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The creator of the Netflix hit series Orange is the New Black gives us her L.A. Story
I am a Los Angeles native married to a Los Angeles native. I attended the Westlake School for Girls (it’s now Harvard-Westlake) for seventh and eighth grade. It was not a happy place for me. It can go two ways with girls: They either bond or eat each other alive. I had a class that was feasting. I transferred to Beverly Hills High, where everyone was so busy trying to be sophisticated that the school hierarchy wasn’t in play as much. And the parties were epic. It wasn’t just a kegger at so-and-so’s house.
Kids would put on parties that were like the rings of hell. They would hire the UCLA football team for security. You get through that, and you’re in the backyard. If you know the person who is throwing the party, you can be in the house. It was a fascinating world to grow up in. I wasn’t the most active participant, but I was an intense observer.
When I got out of college in 1991, I had four jobs in four different parts of L.A. There was I Love Juicy, a smoothie bar in Venice, and the Videotheque on Sunset Boulevard, across from the old Tower Records. I was also an intern at the Los Angeles Reader in the Miracle Mile and at High Performance magazine downtown. The offices of High Performance were in the Victor Clothing Company building on Broadway. It had a giant mural showing the history of Latinos in L.A. It was gorgeous. At night I would go to Gorky’s or Al’s Bar for weird shows, exploring downtown when it was still sketchy and forbidden. It was fun.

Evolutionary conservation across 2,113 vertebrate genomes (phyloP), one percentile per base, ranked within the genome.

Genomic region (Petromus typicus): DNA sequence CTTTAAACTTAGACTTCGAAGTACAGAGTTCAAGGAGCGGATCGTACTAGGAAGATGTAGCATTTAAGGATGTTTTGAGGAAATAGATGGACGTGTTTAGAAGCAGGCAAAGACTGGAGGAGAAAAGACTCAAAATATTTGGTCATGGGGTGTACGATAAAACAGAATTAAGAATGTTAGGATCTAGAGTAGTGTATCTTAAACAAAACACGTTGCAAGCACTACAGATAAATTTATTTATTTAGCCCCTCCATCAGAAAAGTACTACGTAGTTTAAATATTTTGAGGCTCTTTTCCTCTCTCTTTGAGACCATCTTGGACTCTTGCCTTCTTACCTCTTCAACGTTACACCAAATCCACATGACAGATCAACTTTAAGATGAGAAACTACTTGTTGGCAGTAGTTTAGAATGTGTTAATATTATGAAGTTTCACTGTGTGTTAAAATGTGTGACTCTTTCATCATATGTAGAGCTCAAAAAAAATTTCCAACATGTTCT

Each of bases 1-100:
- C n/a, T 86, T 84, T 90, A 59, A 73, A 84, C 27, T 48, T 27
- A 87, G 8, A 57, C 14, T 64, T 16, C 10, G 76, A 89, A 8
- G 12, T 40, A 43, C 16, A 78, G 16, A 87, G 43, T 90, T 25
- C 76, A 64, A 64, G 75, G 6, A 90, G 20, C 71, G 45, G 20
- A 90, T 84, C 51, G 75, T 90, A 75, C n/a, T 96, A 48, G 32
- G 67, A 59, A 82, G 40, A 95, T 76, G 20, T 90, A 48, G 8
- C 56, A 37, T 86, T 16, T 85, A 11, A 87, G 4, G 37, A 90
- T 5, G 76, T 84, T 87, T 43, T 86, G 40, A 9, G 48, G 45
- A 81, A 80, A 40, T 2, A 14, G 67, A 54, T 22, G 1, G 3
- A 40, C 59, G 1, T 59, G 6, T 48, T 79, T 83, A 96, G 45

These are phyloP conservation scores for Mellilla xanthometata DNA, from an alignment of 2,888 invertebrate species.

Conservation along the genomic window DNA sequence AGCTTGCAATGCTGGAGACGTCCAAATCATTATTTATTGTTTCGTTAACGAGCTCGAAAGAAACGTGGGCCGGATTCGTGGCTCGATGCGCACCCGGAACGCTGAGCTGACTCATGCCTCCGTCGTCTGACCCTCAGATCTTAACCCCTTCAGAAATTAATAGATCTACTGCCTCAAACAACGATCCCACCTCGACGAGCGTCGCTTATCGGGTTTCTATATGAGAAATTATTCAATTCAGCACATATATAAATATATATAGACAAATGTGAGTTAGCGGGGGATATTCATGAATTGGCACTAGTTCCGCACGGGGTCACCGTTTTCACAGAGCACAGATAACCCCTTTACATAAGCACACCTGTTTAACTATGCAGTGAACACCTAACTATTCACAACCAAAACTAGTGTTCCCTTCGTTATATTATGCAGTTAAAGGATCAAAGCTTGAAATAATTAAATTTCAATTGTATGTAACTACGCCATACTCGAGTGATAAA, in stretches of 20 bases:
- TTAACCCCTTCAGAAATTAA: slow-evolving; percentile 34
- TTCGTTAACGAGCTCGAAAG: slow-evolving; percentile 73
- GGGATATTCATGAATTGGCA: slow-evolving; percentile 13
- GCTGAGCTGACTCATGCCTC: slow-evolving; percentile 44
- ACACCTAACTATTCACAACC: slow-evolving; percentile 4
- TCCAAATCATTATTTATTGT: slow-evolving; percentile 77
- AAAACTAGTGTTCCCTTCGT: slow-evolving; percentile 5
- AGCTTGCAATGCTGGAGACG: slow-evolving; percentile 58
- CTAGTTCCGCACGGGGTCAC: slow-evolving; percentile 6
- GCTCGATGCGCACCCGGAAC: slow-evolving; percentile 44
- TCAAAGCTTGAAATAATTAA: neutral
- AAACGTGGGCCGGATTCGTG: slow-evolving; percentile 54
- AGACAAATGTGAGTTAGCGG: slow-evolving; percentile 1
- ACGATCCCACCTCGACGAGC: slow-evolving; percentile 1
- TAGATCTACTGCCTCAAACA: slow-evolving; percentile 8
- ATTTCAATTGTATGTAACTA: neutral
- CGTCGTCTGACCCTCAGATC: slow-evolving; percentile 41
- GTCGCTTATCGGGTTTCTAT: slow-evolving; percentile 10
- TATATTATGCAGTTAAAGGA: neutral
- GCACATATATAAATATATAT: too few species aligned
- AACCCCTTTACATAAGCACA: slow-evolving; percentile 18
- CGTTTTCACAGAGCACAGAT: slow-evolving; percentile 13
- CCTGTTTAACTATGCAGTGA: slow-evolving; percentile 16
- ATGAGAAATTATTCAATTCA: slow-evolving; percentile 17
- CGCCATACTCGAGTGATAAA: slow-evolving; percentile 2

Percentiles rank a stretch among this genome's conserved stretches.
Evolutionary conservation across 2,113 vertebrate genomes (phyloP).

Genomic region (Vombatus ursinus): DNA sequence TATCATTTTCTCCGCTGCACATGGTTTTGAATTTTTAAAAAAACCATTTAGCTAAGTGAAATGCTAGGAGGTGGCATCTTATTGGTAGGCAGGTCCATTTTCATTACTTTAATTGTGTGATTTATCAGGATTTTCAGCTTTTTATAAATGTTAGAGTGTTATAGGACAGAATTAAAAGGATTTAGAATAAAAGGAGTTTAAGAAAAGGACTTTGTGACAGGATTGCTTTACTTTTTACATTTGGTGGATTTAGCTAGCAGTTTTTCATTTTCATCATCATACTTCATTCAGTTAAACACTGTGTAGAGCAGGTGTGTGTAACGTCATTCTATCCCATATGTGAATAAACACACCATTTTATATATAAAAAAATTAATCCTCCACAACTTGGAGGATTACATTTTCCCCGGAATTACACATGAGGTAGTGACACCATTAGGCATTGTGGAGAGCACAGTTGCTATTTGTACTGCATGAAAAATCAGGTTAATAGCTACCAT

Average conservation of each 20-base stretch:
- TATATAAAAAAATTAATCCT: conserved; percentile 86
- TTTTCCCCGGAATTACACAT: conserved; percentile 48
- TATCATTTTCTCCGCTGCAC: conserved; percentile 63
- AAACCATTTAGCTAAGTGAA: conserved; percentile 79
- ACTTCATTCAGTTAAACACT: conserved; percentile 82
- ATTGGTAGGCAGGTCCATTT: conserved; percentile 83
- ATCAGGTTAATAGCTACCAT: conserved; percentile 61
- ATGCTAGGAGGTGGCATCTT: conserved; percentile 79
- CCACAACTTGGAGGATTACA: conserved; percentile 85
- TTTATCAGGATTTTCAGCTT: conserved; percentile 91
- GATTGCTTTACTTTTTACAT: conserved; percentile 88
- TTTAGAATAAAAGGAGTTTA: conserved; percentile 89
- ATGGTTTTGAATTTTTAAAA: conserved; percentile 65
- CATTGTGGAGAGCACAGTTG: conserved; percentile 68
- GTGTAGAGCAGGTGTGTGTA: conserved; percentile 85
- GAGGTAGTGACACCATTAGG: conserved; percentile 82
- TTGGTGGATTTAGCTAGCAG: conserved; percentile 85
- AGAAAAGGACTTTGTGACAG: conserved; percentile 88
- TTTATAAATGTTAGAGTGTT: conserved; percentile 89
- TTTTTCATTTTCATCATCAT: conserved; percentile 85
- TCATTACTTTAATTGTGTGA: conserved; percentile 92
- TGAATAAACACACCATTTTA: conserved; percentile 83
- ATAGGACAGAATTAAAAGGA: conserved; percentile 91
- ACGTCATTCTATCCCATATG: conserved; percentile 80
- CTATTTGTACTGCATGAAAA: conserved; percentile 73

A TV touchstone for me is The Days and Nights of Molly Dodd. That series was whimsical and smart and had the mix of comedy and drama that I now trade in—but with a dash of magical realism. I wanted to be Molly Dodd, but more than that, I wanted to be Jay Tarses, who created the show. I was an intern on another of his shows, Black Tie Affair. Production was at the Park Plaza Hotel by Mac-Arthur Park. I’d get there early to get rid of the needles or hose down the sidewalk if there’d been a knife fight. Between scenes we’d explore the hotel—it was decrepit and fascinating. I bought a building near where I used to wash blood off the sidewalk. We’re rehabbing it now, and hopefully I will move my production offices there in 2015.
Between the blood, needles, and walking producers’ dogs, I realized it would take a long time to climb the ladder, and I wanted a shortcut. And that seemed to happen by becoming a writer. I quit all of my jobs and moved to Santa Cruz for a few weeks and wrote spec scripts for The Simpsons and Seinfeld, which my ex-sister-in-law’s father gave to an agent in an elevator. He read them and said, “You need something else because The Simpsons is animated.” So I wrote a spec script for Roseanne, and I was on The Fresh Prince of Bel-Air by spring. I was 21 or 22. I never backpacked through Europe or did any of that. I’ve been working since then.